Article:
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Friday, May 02, 2003

We're So Good

Many nice people feel the need to remind those of us who opposed the Iraq invasion that freeing the Iraqi people is a good thing. I understand this, but I think it needs some examination.

(In any event, for any visiting freepers, I would just like to say that going forward, any discussion by me of foreign policy and war on this blog implicitly carries the disclaimer that I am happy that that bastard Saddam is gone, I believe that it is wonderful that the Iraqi people at least have a chance of a government of their choosing and of course, I support the troops and hate the Dixie Chicks.)

Under different circumstances, I would have supported deposing Saddam purely on the basis of his horrifying human rights record. However, as much as I agree that a free Iraq is a good thing, just as free North Korea or free China or free Sudan or free Tibet would be good things, I believe that allowing the Bushies to get away with using that argument is a mistake for all people who believe in human rights.

By agreeing that the ends justify the means in this case we are allowing them to pretend that the motivation of the US was always to free the Iraqi people (a fact which is clearly untrue since they haven't even seen fit to free the Cuban people who live just 90 miles off our shores and whose exiles are a powerful political constituency.) Their arguments must be evaluated on their own terms by what they hoped to accomplish and what the results have been.

In that light, the best they can claim is that freeing the Iraqi people was a collateral effect of whatever it was we really wanted to do, whether it was eliminating the threat of WMD or terrorism or something else entirely that was never mentioned. Personally, I believe the administration officials who now admit that they were "sending a message" to the world that we are not soft. In fact, it's the only thing that makes complete sense. (We could have easily cut lucrative deals for the oil by lifting sanctions.)

So, on their own terms of "sending a message," was the end achieved and was it worth it? Was that a justifiable reason to flout international law and severely damage our relationships with allies? It's too early to know for sure but regardless of the ultimate result, it is unprecedented and many, many people around the world are not likely to understand or support it.

There is already some collateral damage from this action, one of the most serious of which is the disintegration of American credibility. That means nothing to those in power who believe that "might makes right." But, I don't believe we are omnipotent and this administration, in behaving as if we are, may have set a very dangerous series of events in motion. By creating an order in which the United States does not believe that credibility is important and one in which the rule of law is inconsistently applied, we have made ourselves difficult to understand and predict.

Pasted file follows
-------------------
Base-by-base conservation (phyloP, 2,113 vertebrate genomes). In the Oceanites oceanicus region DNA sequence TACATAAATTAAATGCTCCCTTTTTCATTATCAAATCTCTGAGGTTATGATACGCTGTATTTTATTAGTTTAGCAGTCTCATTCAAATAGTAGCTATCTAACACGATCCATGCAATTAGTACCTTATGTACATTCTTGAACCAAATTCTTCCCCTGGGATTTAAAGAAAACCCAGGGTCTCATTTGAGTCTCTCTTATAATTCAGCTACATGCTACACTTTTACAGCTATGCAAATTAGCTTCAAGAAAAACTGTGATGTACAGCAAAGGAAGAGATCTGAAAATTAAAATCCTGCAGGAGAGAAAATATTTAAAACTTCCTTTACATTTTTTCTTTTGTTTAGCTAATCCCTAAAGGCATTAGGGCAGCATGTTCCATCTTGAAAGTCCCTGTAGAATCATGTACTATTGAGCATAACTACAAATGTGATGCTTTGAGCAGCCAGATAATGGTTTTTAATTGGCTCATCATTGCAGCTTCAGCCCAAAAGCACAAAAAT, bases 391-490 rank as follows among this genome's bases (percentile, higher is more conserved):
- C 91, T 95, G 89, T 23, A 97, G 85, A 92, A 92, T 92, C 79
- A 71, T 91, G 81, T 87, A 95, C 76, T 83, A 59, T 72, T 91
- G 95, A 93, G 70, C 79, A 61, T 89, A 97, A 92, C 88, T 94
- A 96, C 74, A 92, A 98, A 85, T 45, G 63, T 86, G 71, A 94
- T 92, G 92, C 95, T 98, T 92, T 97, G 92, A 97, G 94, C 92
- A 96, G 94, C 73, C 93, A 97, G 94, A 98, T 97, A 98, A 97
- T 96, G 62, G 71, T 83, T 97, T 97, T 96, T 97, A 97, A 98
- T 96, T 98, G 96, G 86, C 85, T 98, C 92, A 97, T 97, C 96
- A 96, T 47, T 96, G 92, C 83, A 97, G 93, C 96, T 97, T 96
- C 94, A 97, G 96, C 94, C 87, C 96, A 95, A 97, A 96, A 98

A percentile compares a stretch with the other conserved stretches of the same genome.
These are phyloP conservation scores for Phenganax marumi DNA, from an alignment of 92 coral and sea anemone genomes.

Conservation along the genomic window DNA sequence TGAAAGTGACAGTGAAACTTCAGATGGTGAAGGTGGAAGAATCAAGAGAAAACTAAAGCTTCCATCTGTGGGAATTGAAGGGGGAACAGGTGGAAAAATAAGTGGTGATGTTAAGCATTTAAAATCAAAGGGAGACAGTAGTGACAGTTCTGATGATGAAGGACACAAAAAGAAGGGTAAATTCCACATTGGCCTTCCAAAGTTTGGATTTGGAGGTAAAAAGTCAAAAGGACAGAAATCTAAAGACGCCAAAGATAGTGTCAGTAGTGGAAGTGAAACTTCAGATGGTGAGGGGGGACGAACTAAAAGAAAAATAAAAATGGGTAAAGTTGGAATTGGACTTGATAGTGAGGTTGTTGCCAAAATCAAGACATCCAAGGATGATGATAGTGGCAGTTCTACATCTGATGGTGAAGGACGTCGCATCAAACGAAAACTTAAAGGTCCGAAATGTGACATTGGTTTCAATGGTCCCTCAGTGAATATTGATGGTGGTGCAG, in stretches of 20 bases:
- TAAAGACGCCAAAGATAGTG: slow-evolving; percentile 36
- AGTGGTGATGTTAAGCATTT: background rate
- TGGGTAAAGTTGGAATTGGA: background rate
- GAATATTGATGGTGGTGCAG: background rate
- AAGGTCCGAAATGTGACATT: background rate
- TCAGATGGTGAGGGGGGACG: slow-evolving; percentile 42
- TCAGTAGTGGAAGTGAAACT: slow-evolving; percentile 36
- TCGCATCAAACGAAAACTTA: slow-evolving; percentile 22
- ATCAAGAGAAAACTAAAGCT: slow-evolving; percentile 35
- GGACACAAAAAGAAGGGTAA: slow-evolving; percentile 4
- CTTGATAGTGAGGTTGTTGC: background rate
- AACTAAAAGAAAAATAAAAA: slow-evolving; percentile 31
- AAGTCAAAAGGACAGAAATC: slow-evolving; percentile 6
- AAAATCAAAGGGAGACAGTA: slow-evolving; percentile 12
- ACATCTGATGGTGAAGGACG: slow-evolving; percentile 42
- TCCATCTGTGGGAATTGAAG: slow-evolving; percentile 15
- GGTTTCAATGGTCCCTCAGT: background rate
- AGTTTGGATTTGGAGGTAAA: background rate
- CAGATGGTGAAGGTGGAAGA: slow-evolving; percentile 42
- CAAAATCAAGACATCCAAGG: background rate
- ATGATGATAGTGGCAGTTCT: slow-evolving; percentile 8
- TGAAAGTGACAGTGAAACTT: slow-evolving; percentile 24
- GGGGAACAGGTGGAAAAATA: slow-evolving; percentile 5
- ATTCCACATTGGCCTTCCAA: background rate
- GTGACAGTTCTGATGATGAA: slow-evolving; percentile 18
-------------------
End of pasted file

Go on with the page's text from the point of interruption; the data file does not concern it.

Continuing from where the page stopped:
Those who believe that force is the only viable way to ensure security think this is a good thing. But, history suggests that it invites miscalculation and overreaction. Therefore, because the stated goals of Iraq were so confused, I believe that in addition to freeing the Iraqi people, the "ends" are also likely to be an escalated arms race and a breakdown of the international rule of law among powerful and near powerful nations, on top of the "rogue" states who already flout the rules.

The people of the US deserved to know that in order to "send a message" (and incidentally free the Iraqi people) we may have destabilized the world and made it more dangerous than it has been since the height of the cold war, if not longer. Perhaps the American people would have sanctioned freeing the Iraqi people anyway, in which case I commend them for their generosity and compassion. But if that's true, it seems strange that on the heels of our great victory over tyranny (at very little cost to ourselves in lives) we aren't seeing a groundswell of sentiment to free any of the other of the billions of oppressed people on this earth.

Which then begs the question of whether we are also, after the fact, "sending a message" to ourselves --- of warm and hearty congratulations for our righteousness and good intentions. The fact that it was all based on lies will not be allowed interfere with the overwhelming good feeling and love we now have for ourselves, regardless of the real means or the real ends.